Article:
A Long Island man has been charged with several hate crimes after he picked up Hispanic day laborers from places they were known to congregate, led them to isolated areas and attacked them, police said Monday.
The series of attacks began early Friday, when the man, Christopher Cella, 19, visited a location near a Latin market and restaurant in Farmingville, NY, police said. The market, La Placita, is popular with immigrant men from the area who wait nearby in hopes of finding temporary work.
Mr Cella picked up a 52-year-old man there, drove him to an abandoned construction site and attacked him, police said.
Mr Cella then went to a nearby 7-Eleven store, another informal hiring center for day laborers, and picked up a 60-year-old man, drove him to an apartment complex and l ‘also attacked, police said. Mr Cella placed him in a choke from behind and squeezed his neck violently before the man could escape, authorities said.
Early Saturday, police said, Mr Cella returned to 7-Eleven and picked up a 47-year-old man. Once in the car, the man distrusted Mr. Cella’s intentions and got out. Mr Cella attempted to topple him, authorities said.
All three victims were Hispanic, police said, and on Sunday Mr. Cella, of Selden, NY, was arrested and charged with several hate crimes. He was placed on probation with GPS monitoring on arraignment on Monday and is expected to return to court on Friday.
In a phone interview on Monday, Mr Cella denied that the episodes were racially motivated and said one involved a man he felt lingering animosity towards as a result of a paint job they had worked on together .
“It is not a question of race,” said Mr Cella, who added that he had simply intended to lead the men to remote places where it would be difficult to return home and n had not intended to engage in physical altercations.
“My intention was not to do anything to harm them,” he said.
The attacks, he added, were the result of being under the influence of Xanax, a psychiatric drug prescribed to treat anxiety and panic disorders, but which the Food and Drug Administration says carries a significant risk of abuse and addiction.
In a statement, Timothy D. Sini, the Suffolk County District Attorney, called the charges against Mr Cella “very disturbing”.
“The accused allegedly targeted these victims because of their ethnicity and lured them under false pretenses before carrying out these violent attacks,” Sini said.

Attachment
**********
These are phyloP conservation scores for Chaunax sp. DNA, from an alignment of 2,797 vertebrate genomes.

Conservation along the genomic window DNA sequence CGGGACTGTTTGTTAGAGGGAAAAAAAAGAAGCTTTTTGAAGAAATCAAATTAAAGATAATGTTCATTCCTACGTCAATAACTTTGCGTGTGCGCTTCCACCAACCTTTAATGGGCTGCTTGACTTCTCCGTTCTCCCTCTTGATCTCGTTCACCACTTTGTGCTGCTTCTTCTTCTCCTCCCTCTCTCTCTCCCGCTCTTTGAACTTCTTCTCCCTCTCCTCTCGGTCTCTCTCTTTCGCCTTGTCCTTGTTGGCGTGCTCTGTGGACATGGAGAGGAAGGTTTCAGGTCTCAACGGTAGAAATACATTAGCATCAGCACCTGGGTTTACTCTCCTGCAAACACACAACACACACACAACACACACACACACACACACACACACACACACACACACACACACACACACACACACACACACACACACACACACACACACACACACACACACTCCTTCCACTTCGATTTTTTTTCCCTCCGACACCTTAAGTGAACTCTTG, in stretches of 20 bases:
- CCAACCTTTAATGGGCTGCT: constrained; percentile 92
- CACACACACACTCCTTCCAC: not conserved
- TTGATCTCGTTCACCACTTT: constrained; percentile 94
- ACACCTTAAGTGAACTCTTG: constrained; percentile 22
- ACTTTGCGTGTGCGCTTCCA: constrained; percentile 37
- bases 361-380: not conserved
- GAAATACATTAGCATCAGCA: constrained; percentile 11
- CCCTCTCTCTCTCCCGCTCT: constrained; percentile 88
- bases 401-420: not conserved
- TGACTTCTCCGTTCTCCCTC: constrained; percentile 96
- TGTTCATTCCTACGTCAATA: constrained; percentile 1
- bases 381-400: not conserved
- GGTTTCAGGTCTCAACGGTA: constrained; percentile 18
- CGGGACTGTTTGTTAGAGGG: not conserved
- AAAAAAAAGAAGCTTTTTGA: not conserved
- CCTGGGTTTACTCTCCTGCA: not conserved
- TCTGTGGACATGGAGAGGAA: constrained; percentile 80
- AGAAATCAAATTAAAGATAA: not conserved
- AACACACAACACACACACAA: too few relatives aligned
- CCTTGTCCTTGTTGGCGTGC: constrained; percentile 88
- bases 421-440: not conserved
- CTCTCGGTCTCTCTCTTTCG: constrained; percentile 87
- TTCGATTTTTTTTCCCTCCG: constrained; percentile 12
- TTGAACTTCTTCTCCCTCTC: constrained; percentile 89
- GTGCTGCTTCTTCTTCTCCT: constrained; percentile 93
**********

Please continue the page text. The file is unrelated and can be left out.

When he was arrested, according to court records, Mr. Cella was on bail after being charged last month in Brooklyn with two counts of firearms and several misdemeanors.
He was arrested in this incident after police encountered him in the Bedford-Stuyvesant neighborhood and discovered he had a loaded and unlicensed 9mm pistol and additional ammunition in a pouch strapped to his chest , according to records. He also had Xanax pills with him at the time, according to court records.
A lawyer representing Mr. Cella in the Brooklyn case did not respond to a request for comment.
During the interview, Mr Cella admitted that he did not have a license for the gun, but insisted he just brought it as he and friends were on their way. to a video shoot. He also said he did not believe the police had a probable cause for the search which led to the gun charges.
Selden, where Mr. Cella lives, and Farmingville are in the town of Brookhaven, where the median annual income is $ 70,000 and 28% of the 54,000 residents are Hispanic.
Hostility towards immigrants has erupted sporadically over the past two decades in violent and high-profile incidents in the region, including those in which the targets were day laborers who had been picked up at the same 7-Eleven in Farmingville.
In 2000, two men posing as contractors promised work to two Latino workers there, then led them to an abandoned warehouse and beat them with a crowbar, shovel and knife. Three years later, four teenagers were charged with setting fire to the home of a Latino family in Farmingville. And in 2005, two men were charged with assault after yelling ethnic names and throwing a bottle at a worker outside 7-Eleven.
In perhaps the most notorious episode, a group of teenagers beat and then fatally stabbed an Ecuadorian man, Marcelo Lucero, in 2008 while he was walking through Patchogue, which is also in Brookhaven and where he had a dry cleaning job.
Media coverage of the murder drew national attention to the anti-immigrant tensions that were brewing in the region. One of the teens involved in the murder was convicted of manslaughter as a hate crime and sentenced to 25 years in prison; others pleaded guilty to various crimes in connection with the attack.
On Monday, Nadia Marin-Molina, executive director of the National Network for the Organization of Laborers, described the attacks attributed to Mr. Cella as a grim flashback to previous incidents.
Marin-Molina urged elected officials to take action to end such attacks and address what she called mistrust among immigrant residents of Long Island after the policies of President Donald J. Trump, who has made the region the center of its crackdown on immigrants and visited after the arrests of members of the MS-13 gang.
“We encourage people who might have information to come see us or any community organization,” she said.
Marcelo Lucero’s younger brother, Joselo Lucero, spoke darkly upon hearing of Monday’s attacks.
“So many years have passed, but it looks like we’re back to the same place,” he said in Spanish.
In La Placita, where Mr. Cella is accused of having recovered his first victim, the atmosphere was tense Monday among the day laborers who meet there to share meals, said the manager, José Flores, in an interview. telephone. Most of the workers, he said, are from Mexico.
“A lot of people are talking about it,” Flores said. “They are going to be afraid of being picked up, but at the same time they have to go out and work.”
Sheelagh McNeill contributed to the research.